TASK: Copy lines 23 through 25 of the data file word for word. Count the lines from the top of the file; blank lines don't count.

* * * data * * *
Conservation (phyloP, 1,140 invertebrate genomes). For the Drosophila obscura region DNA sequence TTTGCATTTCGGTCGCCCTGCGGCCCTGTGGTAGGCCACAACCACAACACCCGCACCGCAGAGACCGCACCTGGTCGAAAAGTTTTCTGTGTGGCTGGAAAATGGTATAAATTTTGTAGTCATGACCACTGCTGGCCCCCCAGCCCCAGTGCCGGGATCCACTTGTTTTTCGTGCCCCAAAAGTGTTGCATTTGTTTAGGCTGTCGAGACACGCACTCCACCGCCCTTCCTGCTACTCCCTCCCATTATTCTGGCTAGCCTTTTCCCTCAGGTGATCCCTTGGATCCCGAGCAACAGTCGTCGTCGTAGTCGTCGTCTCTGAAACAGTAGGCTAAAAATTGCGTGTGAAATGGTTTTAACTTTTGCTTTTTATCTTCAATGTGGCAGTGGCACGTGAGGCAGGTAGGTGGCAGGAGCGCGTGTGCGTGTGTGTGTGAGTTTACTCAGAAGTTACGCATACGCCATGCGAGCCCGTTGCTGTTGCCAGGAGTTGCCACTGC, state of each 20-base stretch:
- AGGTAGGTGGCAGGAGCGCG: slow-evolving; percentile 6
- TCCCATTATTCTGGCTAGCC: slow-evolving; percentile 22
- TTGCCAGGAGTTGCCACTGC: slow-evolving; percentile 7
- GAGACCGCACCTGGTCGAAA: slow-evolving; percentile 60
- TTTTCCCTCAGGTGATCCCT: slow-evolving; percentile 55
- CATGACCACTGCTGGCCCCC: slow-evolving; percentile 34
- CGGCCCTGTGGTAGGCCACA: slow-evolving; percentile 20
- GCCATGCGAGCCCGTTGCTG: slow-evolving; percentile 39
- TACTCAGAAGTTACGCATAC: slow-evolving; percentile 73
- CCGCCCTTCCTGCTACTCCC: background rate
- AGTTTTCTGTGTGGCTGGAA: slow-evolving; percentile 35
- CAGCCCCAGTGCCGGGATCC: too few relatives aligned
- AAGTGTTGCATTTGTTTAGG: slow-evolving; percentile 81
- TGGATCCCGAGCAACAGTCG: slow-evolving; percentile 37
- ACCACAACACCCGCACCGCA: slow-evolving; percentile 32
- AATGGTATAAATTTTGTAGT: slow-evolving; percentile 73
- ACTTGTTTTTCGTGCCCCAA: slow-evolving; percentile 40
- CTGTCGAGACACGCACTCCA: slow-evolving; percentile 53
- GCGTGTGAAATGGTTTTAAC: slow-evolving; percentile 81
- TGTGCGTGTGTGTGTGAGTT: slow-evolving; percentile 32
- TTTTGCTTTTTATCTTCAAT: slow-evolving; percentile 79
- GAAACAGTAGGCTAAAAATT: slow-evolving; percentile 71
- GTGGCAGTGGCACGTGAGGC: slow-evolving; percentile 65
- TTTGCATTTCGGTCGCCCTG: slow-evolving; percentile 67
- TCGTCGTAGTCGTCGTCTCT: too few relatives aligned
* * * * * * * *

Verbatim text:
- GAAACAGTAGGCTAAAAATT: slow-evolving; percentile 71
- GTGGCAGTGGCACGTGAGGC: slow-evolving; percentile 65
- TTTGCATTTCGGTCGCCCTG: slow-evolving; percentile 67